InsightaaS: First off, a disclaimer: those who came to this post expecting to find out that McKinsey & Co. the management consulting firm known for advising senior management within the world’s largest enterprises, is telling senior executives to pay attention to colours and graphics will be disappointed. Yes, this post is about “design,” but in McKinsey’s lexicon, that refers to the way that an enterprise engineers its processes to “create experiences that people love…to take insights into the consumer decision journey and the marketplace and convert them into products and services customers actually want.”
With that out of the way, let me add another disclaimer: the examples used in this post (Uber, Airbnb, etc.) are shopworn, and their connections to the content are pretty tenuous.
So with those cautions – why did we choose to highlight this post? Simply, because it provides guidance that is important for management at organizations of all sizes. The ideas that act as headers – that it’s important to understand “consumers’ emotions and desires,” to “know who and what are shaping expectations” and to “remember that dollars make a lot of sense” – aren’t revolutionary, but their appearance in a McKinsey post gives them additional weight. The notion that it’s important to “test, test, and test some more,” and that companies should be “open to experimenting and taking risks and then quickly learning and iterating” sounds like common sense, but it doesn’t reflect universal practice, as firms that are being usurped by competitors (traditional and upstarts like Uber that seem to appear from the ether) are learning, painfully. Don’t think of this post as a portal to new understanding. It (including the sidebar questions) is better positioned as a management refresher for executives who are building ‘to do’ lists for the new year.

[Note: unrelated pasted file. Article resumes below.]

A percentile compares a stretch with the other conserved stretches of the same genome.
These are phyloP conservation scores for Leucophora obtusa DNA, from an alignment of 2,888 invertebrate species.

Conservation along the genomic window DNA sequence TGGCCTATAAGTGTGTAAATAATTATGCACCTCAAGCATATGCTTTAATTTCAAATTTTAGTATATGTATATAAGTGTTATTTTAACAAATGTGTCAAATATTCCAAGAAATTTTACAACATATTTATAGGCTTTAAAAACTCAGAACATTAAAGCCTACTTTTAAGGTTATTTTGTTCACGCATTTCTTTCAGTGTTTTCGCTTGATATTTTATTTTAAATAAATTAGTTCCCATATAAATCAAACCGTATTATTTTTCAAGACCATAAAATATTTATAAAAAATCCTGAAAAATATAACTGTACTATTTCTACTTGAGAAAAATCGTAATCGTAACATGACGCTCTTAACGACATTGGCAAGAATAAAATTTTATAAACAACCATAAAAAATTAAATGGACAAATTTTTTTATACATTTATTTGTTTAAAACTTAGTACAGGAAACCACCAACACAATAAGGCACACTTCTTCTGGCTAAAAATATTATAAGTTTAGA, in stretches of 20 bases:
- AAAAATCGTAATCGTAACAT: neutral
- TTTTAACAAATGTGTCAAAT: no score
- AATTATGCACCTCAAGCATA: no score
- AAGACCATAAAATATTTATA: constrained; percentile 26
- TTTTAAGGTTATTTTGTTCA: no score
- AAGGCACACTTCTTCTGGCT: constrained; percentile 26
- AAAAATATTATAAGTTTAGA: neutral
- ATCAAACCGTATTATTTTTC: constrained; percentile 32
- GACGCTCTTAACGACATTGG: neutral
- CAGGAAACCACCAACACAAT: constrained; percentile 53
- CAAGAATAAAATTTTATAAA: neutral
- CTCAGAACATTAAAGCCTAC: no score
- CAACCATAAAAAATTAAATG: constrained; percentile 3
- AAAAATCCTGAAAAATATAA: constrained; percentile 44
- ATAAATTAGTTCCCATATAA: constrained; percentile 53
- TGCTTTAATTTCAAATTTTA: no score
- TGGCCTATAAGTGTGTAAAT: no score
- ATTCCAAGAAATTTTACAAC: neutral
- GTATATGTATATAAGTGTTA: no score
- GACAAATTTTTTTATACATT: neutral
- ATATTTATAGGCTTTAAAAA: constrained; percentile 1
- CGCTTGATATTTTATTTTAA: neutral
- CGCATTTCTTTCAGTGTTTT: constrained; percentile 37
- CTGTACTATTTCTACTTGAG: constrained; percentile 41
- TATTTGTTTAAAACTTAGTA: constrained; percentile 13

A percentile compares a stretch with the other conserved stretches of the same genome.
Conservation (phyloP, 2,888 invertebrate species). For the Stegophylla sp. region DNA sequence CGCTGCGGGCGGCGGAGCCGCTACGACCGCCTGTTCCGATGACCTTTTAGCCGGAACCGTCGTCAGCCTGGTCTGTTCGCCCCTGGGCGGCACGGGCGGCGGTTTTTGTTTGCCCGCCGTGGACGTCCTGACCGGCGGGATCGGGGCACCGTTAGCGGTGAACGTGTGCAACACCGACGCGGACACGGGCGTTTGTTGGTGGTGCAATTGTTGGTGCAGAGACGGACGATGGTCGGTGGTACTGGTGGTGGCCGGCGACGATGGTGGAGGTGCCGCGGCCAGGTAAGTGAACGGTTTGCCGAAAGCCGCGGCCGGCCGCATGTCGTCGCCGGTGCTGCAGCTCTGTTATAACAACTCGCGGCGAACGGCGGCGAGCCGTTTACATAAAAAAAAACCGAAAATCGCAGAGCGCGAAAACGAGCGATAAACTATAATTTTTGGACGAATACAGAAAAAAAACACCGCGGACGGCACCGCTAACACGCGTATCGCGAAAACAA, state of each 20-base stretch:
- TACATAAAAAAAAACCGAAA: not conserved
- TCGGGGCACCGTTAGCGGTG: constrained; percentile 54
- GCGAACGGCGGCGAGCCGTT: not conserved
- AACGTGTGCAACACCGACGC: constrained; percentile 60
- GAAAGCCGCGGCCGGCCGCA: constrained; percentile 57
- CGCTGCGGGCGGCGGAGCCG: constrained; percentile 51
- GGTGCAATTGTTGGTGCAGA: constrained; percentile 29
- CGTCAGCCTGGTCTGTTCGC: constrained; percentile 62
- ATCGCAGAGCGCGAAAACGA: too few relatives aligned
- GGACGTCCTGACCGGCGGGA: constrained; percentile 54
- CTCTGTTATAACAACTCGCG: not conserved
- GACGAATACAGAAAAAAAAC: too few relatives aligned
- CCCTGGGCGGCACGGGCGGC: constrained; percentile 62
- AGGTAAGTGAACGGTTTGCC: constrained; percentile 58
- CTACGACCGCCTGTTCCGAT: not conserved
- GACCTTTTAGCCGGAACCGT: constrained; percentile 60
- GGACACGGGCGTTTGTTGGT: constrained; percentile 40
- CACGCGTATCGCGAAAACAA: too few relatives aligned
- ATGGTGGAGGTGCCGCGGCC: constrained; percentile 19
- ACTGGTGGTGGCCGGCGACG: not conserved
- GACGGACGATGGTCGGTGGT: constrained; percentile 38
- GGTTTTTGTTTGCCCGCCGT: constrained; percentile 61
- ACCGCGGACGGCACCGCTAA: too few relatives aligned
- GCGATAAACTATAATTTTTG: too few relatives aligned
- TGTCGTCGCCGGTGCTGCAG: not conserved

Do you really know what your customers want?
That’s never been an easy question. Yet it’s even more difficult to answer today, when companies such as Airbnb, Amazon, Google, and Uber1 have shaken up the competitive landscape by raising the bar on consumer expectations. They don’t just provide useful products and services; they create experiences that people love. They do it by applying a user-centered perspective that unearths opportunities to create products and services that delight and empower customers.
This design approach is forcing business leaders to reconsider their offerings. Within that competitive challenge, however, lies a tremendous opportunity to “reimagine” the very foundations of a business–from transforming how it engages with customers to becoming an agile, innovative organization.
What a user-centered approach enables companies to do is to take insights into the consumer decision journey and the marketplace and convert them into products and services customers actually want.
This capability is particularly important given the billions of dollars being invested in advanced analytics. The insights derived from data and analytics are wasted unless they can be turned into well-designed, meaningful experiences. In short, great design turns insights into impact…